Sunday, October 11, 1998 Published at 02:27 GMT 03:27 UK
Pope makes Jewish-born nun saint
Sister Edith Stein has been canonised by the Pope
The Pope has made the Jewish-born nun, Edith Stein, a saint at a mass in the Vatican - a move strongly criticised by Jewish groups.
It is the first occasion since biblical times that a Jewish-born person has been made a saint.
Edith Stein, who died in the Auschwitz concentration camp during World War II, was honoured as a Catholic martyr at a mass in the Vatican attended by some 20,000 people.
He also used the occasion to throw a bridge between Christians and Jews by announcing that the Church will commemorate the Holocaust on August 9 each year, in memory of the Carmelite nun.
"Never more the Holocaust", the Pope said.
"For any ethnic group, any people, any race, in any corner of the earth."
But Jewish groups, including the Simon Wiesenthal Centre, objected to Edith Stein's canonisation saying she died because of her Jewish background and not, as the Church says, as a reprisal for Catholic protests against the Nazis in the Netherlands where she had taken refuge.
The BBC's Religious Affairs Correspondent, Jane Little, says Edith Stein has become a symbol of Jewish-Christian tensions over the Holocaust with her canonisation being interpreted in widely different ways.
'Christianisation of the Holocaust'
Others insist Edith Stein was gassed as a Jew, not a Catholic, and that this event is a mistaken attempt by the church to make amends for its questionable record during the Nazi period.
The Simon Wiesenthal Centre had called for the canonisation to be postponed indefinitely, charging that making her a saint would be a 'Christianisation of the Holocaust.'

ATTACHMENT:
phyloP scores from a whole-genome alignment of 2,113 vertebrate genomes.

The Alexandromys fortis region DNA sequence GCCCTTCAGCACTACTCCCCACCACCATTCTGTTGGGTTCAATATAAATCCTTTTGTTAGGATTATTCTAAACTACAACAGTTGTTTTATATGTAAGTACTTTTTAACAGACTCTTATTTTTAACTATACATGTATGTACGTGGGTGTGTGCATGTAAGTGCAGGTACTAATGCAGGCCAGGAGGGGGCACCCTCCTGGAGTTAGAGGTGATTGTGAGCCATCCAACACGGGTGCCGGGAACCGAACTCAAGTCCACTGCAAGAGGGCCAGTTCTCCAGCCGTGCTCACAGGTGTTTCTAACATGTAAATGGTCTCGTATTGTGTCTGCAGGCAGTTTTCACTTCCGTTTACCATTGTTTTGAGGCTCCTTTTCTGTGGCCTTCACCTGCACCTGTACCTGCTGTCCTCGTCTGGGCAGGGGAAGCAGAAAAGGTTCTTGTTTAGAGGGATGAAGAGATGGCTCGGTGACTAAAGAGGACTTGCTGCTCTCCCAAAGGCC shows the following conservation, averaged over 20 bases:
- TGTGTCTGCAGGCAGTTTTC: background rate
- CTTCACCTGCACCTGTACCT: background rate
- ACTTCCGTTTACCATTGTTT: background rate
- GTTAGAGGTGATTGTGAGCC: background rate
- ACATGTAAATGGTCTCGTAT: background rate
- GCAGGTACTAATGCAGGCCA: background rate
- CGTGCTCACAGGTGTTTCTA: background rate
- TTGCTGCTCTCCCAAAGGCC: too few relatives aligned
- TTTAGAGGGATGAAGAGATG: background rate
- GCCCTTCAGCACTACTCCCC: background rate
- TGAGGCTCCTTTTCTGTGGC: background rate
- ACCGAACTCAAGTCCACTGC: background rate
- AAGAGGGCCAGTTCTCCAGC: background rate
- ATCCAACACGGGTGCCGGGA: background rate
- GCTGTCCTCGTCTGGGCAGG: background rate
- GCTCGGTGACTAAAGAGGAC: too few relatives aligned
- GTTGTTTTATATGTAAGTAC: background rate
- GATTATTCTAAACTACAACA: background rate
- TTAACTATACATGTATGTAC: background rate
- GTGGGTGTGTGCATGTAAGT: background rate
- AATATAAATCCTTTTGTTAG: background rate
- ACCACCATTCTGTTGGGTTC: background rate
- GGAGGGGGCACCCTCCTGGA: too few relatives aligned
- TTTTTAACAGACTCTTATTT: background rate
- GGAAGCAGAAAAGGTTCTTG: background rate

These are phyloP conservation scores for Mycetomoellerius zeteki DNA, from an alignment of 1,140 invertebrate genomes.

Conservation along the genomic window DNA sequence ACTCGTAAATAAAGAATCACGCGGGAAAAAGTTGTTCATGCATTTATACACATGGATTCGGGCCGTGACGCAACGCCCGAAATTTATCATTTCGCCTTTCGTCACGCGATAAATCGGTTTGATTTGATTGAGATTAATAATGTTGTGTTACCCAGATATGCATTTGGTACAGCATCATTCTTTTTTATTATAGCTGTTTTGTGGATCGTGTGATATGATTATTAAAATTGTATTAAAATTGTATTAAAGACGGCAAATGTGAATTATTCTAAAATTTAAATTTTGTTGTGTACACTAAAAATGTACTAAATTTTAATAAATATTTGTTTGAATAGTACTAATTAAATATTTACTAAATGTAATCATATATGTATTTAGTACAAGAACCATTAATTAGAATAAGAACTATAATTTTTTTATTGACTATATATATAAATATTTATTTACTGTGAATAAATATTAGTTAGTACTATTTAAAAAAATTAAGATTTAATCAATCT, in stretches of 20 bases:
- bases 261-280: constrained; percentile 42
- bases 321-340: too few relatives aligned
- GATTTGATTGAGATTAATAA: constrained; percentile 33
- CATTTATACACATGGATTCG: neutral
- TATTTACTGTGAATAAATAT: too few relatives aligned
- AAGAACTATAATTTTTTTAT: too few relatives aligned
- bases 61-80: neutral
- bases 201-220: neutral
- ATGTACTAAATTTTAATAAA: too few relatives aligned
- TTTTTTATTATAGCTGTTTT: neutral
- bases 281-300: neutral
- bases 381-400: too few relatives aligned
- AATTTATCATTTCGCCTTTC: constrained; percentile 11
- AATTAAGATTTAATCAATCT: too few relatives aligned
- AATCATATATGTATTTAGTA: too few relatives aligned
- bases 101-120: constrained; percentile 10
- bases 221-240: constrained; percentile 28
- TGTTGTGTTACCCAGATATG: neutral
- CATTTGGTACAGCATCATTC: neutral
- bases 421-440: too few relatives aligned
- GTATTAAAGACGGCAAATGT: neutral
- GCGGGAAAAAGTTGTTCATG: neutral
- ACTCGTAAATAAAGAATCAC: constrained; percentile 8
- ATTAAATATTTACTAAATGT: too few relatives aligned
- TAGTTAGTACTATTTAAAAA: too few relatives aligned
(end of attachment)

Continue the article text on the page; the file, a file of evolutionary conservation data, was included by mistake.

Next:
There was also criticism of the speed of the canonisation process - a procedure which can often span centuries but Pope John Paul took the first step by beatifying Edith Stein just 11 years ago despite the fact that she is credited with only one miracle.
Edith Stein was born a Jew, became an atheist, and then converted to Catholicism.
She entered a convent in Cologne, but fled to the Netherlands in 1938 after the Nazis stepped up their anti-semitism campaign.
Much earlier, she had appealed to Pope Pius XII to speak out against the Nazis.
He did not and his perceived silence during the war, and possible canonisation, has become a major sticking point in Jewish-Christian relations.
They were put under further strain just a week ago when the Pope beatified the Croatian wartime Archbishop, Cardinal Stepinac.
Jewish groups accuse him of collaborating with the Nazi puppet-regime in Croatia.
For many, making Edith Stein a saint marks another confusing signal from Pope John Paul, who has made great efforts to heal Jewish-Christian divisions.